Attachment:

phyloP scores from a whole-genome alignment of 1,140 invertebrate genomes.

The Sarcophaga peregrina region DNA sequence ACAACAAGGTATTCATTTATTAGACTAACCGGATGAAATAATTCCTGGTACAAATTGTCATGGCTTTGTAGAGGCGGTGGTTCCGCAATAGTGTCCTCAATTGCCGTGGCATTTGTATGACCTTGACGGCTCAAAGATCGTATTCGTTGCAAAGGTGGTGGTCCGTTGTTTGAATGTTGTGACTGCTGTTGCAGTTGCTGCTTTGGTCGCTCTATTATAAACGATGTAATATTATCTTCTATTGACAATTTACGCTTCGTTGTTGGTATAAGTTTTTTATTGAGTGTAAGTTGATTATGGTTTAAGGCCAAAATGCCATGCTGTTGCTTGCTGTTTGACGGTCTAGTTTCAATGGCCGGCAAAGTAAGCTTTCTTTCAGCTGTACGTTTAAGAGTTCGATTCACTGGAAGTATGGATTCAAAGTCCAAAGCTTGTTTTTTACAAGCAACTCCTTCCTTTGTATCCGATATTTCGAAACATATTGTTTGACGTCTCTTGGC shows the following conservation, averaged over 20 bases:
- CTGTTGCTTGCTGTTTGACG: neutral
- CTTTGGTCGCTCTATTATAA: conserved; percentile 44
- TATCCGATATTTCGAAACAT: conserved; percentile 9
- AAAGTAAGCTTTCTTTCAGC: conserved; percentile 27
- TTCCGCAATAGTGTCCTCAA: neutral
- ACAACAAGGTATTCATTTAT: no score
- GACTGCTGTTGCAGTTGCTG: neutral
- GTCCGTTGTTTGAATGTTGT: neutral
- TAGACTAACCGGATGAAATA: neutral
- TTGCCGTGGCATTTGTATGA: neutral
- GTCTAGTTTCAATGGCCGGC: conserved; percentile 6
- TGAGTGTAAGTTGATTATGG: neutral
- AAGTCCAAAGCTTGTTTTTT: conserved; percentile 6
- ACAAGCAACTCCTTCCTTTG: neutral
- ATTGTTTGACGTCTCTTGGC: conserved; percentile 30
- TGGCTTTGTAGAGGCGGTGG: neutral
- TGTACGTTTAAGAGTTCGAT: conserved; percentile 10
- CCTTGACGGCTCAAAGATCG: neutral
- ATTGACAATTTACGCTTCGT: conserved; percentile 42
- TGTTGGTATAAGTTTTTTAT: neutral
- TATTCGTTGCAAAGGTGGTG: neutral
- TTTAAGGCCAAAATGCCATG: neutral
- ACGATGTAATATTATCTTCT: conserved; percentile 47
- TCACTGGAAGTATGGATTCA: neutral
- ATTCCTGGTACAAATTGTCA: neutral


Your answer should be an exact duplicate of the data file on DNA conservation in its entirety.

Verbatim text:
phyloP scores from a whole-genome alignment of 1,140 invertebrate genomes.

The Sarcophaga peregrina region DNA sequence ACAACAAGGTATTCATTTATTAGACTAACCGGATGAAATAATTCCTGGTACAAATTGTCATGGCTTTGTAGAGGCGGTGGTTCCGCAATAGTGTCCTCAATTGCCGTGGCATTTGTATGACCTTGACGGCTCAAAGATCGTATTCGTTGCAAAGGTGGTGGTCCGTTGTTTGAATGTTGTGACTGCTGTTGCAGTTGCTGCTTTGGTCGCTCTATTATAAACGATGTAATATTATCTTCTATTGACAATTTACGCTTCGTTGTTGGTATAAGTTTTTTATTGAGTGTAAGTTGATTATGGTTTAAGGCCAAAATGCCATGCTGTTGCTTGCTGTTTGACGGTCTAGTTTCAATGGCCGGCAAAGTAAGCTTTCTTTCAGCTGTACGTTTAAGAGTTCGATTCACTGGAAGTATGGATTCAAAGTCCAAAGCTTGTTTTTTACAAGCAACTCCTTCCTTTGTATCCGATATTTCGAAACATATTGTTTGACGTCTCTTGGC shows the following conservation, averaged over 20 bases:
- CTGTTGCTTGCTGTTTGACG: neutral
- CTTTGGTCGCTCTATTATAA: conserved; percentile 44
- TATCCGATATTTCGAAACAT: conserved; percentile 9
- AAAGTAAGCTTTCTTTCAGC: conserved; percentile 27
- TTCCGCAATAGTGTCCTCAA: neutral
- ACAACAAGGTATTCATTTAT: no score
- GACTGCTGTTGCAGTTGCTG: neutral
- GTCCGTTGTTTGAATGTTGT: neutral
- TAGACTAACCGGATGAAATA: neutral
- TTGCCGTGGCATTTGTATGA: neutral
- GTCTAGTTTCAATGGCCGGC: conserved; percentile 6
- TGAGTGTAAGTTGATTATGG: neutral
- AAGTCCAAAGCTTGTTTTTT: conserved; percentile 6
- ACAAGCAACTCCTTCCTTTG: neutral
- ATTGTTTGACGTCTCTTGGC: conserved; percentile 30
- TGGCTTTGTAGAGGCGGTGG: neutral
- TGTACGTTTAAGAGTTCGAT: conserved; percentile 10
- CCTTGACGGCTCAAAGATCG: neutral
- ATTGACAATTTACGCTTCGT: conserved; percentile 42
- TGTTGGTATAAGTTTTTTAT: neutral
- TATTCGTTGCAAAGGTGGTG: neutral
- TTTAAGGCCAAAATGCCATG: neutral
- ACGATGTAATATTATCTTCT: conserved; percentile 47
- TCACTGGAAGTATGGATTCA: neutral
- ATTCCTGGTACAAATTGTCA: neutral